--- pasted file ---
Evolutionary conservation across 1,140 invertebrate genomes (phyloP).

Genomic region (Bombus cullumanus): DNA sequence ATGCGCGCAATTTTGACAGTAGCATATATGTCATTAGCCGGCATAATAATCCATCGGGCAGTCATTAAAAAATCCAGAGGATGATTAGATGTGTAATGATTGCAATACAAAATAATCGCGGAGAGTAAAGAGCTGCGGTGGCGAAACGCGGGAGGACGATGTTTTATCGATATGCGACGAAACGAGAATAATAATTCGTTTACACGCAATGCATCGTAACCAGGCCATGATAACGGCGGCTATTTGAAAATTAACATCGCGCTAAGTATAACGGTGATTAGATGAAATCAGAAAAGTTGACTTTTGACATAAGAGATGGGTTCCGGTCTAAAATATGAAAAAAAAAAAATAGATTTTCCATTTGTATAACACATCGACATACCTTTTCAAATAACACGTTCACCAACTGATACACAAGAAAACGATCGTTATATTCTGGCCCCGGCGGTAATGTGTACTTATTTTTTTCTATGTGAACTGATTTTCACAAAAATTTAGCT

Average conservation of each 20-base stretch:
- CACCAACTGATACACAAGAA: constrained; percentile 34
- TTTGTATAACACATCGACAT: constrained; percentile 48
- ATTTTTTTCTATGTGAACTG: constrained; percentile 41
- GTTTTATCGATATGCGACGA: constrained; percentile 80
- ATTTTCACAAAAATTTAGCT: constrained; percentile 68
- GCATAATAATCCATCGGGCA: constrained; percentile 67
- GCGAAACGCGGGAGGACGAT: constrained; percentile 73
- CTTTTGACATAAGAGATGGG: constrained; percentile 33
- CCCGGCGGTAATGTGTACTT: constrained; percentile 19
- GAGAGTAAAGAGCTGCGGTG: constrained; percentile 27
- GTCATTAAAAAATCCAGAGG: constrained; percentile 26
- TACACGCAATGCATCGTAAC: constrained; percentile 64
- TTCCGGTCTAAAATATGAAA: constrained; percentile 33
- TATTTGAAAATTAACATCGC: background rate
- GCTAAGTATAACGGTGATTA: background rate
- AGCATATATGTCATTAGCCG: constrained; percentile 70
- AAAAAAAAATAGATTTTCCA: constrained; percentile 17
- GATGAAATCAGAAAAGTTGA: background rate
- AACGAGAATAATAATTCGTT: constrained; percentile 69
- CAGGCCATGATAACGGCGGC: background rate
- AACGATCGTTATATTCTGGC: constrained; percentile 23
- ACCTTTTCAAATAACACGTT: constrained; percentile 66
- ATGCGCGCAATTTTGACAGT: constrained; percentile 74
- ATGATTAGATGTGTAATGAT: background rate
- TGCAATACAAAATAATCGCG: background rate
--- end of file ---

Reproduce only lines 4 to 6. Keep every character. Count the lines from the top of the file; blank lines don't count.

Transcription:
- CACCAACTGATACACAAGAA: constrained; percentile 34
- TTTGTATAACACATCGACAT: constrained; percentile 48
- ATTTTTTTCTATGTGAACTG: constrained; percentile 41